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Fikile Mbalula. Photo by Lee Warren/Gallo Images.
Fikile Mbalula. Photo by Lee Warren/Gallo Images.

Written by: Andre du Toit

‘Springbok rugby’ – the newest phrase to evoke a gag reflex in South Africa, as the great rugby minds (those whom haven’t been exiled to Europe, anyway) prepare for South Africa’s first-ever coaching indaba to jolt South African rugby out of its current state. Coetzee and co. will discuss many issues, most of them of utter importance to ensure South African rugby will not find itself in the same space it is now, further down the road. One issue, however, will remain sidelined.

Oh, but of course, it has to be the quota system, the transformation policy, the black player reservation system – the brain child of Sport Minister Fikile Mbalula. I remember reading an article online labeling Mbalula as a particularly useless individual, and I am inclined to agree with that statement. It feels as if every time a major issue confronts the ANC government, Mbalula cracks his mythical whip of utter sporting despair, so the attention of the general public is diverted for a couple of weeks.

Setting racial targets for the South African Rugby Union creates a number of issues.

Firstly, SARU has to figure out a way to pluck quality Africans out of thin air. This is because the Department of Sport and Recreation invests just about the same amount of money into black rugby development, as they invested in the design of the Olympic team’s attire – which, of course, is damn near nil.

Secondly, apartheid was before my time – but isn’t trying to exclude a certain ethnic group to the benefit of another ethnic group, the essence of apartheid? “Ah-ha”, the eager quota system supporter shouts out and redirects our attention to the Constitution, where fair discrimination is indeed enshrined. This ignores the fact that the word ‘discrimination’ does not lend itself to be fair. Is it fair to be disqualified from achieving a lifelong ambition when you tick all the right boxes, and instead be replaced by a player which not only the provincial coaches, international coaches, and public feel is below standard, but the statistics prove it as well?

Lastly, to have achieved racial targets today, the proper structures had to be in place 20 years ago. Black coaches and players should have been identified years ago, and not placed in teams because of their skin, but should have had their talent nurtured, honed, and improved behind the scenes. This, in turn, would have made it easier to reach black communities, and grow black talent further.

I truly believe transformation is necessary, but in its current state, transformation is not working. The results of transformation, I feel, will not be conducive to the South African sport scene. While sitting in bars and watching the game, as we rugby lovers do, one can feel an uncomfortable atmosphere as a black player knocks a ball and misses a tackle. Of course, white players do the same, but the public, and even the players on the field, will never know if that player is there because he should be.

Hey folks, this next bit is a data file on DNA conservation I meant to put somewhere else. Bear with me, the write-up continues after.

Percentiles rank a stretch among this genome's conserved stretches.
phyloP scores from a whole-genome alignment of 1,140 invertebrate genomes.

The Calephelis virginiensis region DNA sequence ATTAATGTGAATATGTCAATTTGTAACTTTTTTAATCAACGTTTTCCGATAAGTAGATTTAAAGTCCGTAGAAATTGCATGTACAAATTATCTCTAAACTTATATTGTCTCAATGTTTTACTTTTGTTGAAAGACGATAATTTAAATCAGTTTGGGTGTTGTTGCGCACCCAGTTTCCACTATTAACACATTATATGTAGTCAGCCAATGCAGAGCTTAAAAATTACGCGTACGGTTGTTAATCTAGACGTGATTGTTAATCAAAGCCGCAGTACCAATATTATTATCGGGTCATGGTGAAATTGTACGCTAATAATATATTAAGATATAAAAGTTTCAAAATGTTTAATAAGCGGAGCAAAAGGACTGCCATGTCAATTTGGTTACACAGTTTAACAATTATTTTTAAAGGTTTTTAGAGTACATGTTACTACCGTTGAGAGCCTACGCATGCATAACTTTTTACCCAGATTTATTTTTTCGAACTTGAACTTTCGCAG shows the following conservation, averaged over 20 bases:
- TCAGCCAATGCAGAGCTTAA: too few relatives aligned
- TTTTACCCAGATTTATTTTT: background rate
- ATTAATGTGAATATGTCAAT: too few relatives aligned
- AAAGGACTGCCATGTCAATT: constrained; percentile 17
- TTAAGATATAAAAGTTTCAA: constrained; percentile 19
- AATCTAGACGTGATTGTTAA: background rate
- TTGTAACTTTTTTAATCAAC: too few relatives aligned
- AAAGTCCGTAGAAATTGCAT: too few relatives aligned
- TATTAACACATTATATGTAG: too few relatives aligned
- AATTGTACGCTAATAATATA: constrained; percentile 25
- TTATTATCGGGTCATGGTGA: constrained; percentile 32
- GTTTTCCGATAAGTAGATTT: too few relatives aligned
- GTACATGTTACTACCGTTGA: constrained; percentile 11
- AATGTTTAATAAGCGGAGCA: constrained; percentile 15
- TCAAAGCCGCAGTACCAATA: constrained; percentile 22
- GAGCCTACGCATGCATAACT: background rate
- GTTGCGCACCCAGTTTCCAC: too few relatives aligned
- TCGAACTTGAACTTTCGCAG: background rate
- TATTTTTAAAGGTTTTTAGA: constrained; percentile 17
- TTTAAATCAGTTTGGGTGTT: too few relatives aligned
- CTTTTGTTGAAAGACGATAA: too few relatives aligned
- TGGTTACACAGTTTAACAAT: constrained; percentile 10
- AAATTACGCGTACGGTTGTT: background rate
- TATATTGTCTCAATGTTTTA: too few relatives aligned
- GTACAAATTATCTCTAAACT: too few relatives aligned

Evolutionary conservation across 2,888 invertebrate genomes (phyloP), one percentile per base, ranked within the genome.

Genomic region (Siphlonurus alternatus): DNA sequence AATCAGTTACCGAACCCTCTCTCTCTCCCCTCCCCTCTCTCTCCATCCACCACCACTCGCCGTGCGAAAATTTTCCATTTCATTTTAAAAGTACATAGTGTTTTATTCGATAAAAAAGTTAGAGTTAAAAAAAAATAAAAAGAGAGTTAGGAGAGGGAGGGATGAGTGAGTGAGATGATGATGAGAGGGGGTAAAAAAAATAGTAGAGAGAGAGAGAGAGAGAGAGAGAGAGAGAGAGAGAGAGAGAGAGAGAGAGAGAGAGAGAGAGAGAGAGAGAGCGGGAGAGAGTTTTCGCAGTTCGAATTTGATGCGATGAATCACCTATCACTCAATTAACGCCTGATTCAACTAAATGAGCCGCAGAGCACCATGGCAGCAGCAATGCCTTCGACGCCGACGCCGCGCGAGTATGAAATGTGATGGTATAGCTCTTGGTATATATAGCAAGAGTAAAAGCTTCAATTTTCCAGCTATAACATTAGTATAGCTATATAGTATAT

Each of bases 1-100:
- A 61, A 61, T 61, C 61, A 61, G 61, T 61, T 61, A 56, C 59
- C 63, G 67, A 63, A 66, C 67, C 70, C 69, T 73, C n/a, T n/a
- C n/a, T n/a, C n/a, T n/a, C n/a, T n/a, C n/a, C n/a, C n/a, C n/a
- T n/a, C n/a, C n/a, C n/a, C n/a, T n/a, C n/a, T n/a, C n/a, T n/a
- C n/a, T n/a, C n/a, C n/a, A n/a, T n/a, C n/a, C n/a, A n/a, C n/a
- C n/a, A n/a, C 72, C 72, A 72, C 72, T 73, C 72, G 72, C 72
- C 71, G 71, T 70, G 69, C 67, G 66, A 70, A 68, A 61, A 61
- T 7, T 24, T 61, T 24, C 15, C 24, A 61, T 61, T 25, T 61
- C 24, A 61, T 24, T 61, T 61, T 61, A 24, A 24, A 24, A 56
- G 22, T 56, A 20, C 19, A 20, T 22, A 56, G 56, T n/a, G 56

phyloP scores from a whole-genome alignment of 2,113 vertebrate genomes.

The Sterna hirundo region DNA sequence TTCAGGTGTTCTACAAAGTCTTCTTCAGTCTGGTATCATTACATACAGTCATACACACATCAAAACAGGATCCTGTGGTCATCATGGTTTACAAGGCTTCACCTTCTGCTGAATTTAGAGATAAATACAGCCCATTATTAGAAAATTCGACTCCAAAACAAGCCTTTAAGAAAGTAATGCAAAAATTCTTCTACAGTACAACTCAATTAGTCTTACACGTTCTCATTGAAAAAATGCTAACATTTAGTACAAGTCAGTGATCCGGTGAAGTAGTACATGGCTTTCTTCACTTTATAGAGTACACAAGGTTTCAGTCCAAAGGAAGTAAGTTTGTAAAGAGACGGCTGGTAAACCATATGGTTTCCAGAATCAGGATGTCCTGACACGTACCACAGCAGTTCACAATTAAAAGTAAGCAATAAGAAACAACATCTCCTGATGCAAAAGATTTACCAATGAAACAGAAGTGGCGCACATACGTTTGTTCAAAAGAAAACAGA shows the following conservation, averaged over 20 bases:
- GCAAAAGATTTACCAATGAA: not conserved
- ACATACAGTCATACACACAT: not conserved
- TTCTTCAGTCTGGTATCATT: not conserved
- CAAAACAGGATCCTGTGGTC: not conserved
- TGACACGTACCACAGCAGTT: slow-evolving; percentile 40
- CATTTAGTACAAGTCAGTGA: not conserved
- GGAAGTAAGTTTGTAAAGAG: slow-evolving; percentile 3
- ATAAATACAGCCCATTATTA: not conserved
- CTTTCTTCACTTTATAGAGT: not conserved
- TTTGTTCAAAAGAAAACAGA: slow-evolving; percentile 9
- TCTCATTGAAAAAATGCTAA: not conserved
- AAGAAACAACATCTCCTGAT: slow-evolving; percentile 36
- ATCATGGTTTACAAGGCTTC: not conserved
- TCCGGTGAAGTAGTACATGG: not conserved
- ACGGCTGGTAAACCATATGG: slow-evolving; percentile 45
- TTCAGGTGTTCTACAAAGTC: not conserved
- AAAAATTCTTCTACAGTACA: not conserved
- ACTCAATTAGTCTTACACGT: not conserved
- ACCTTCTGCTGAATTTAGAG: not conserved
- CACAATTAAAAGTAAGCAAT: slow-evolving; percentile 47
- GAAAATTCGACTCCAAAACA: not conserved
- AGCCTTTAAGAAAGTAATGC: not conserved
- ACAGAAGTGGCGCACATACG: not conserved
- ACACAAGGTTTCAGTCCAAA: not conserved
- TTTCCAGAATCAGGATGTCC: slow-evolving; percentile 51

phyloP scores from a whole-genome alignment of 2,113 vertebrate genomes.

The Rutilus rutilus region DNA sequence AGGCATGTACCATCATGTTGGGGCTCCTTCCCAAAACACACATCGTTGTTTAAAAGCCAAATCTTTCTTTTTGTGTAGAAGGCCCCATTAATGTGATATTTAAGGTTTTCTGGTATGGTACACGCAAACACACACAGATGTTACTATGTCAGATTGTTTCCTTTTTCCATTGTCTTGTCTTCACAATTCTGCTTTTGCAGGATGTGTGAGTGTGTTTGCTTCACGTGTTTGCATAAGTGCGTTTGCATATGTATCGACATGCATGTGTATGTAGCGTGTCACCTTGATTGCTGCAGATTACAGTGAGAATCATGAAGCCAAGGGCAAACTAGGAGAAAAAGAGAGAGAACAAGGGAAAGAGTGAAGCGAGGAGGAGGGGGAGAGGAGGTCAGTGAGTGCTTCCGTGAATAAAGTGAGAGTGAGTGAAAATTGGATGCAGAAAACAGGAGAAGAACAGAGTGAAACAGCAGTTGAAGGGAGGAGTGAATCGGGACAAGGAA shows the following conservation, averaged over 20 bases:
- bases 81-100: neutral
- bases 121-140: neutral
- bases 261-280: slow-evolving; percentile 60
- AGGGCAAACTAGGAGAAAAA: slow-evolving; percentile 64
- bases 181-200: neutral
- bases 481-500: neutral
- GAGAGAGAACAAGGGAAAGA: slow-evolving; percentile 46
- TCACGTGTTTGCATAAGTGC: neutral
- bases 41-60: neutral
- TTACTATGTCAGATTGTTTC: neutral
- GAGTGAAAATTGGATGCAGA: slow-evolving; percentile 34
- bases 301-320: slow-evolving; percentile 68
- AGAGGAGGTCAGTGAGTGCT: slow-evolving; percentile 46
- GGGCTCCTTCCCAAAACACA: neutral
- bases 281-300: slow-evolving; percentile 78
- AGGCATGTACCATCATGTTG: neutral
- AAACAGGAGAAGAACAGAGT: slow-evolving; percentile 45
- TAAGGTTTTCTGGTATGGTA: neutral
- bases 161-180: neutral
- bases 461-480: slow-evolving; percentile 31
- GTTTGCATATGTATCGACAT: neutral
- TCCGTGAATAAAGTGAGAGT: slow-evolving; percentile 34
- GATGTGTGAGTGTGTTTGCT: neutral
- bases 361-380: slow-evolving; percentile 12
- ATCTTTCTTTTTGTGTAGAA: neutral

Author: Andre du Toit is a second year psychology and criminology student at the University of Pretoria. He qualified to become a rugby referee in 2014, and has taken up coaching at a local school in 2016. He is an executive member of the Afrikaans Debating Union at UP and has coached various teams.

  • Eye Patch Morty

    Another perspective:

    “While sitting in bars and watching the game, as we rugby lovers do, one can feel an uncomfortable atmosphere as a black player knocks a ball and misses a tackle. Of course, white players do the same, but the public, and even the players on the field, will never know if that player is there because he should be”

    That’s how some of us have always felt when watching the 99% Lilly white teams on the field. We didn’t buy that these teams were previously chosen based on merit alone.

    As someone who went to a “former model C” high school, we constantly saw coaches choosing players because they have a rapport with them or were good friends with their fathers, while completely overlooking players of color that were playing fantastically.

    Whether this was just our perception or the reality, we always felt that we never had a fair chance to make it into the team.

    It seems like when white people see a 100% white team, they just assume that these must be the best players in the country. No one ever wrote thought pieces like the one above, questioning whether there was any racial bias in selecting players.

    As a person of color I always assumed that it was the same high school system just happening on a larger scale and when I heard that they were instituting quotas, i thought “finally those deserving players of color will now get a fair shot.”

    I don’t think that people of color being skeptical when they see 90% white teams (especially with our country’s history) is completely irrational. We’ve been burned once before, so forgive us for not trusting so easily.

    Obviously this could all be in our heads and maybe there was never any racial bias when selecting players before the quota system. But assuming that not a single one of these old white coaches have any sort of racial bias is also a little naive, don’t you think?.

    just my 2 cents

    • al.viljoen@yahoo.com

      A very short reply.
      All racial discrimination is wrong and Apartheid was truly bad but you can’t correct it by bringing in reverse apartheid – this just carries on the evil.
      Having said that I don’t think Mbalula’s approach has anything to do with transformation. He is as racist as John Vorster was and I think the aim is more to destroy a “White” sport than improve black rugby performance.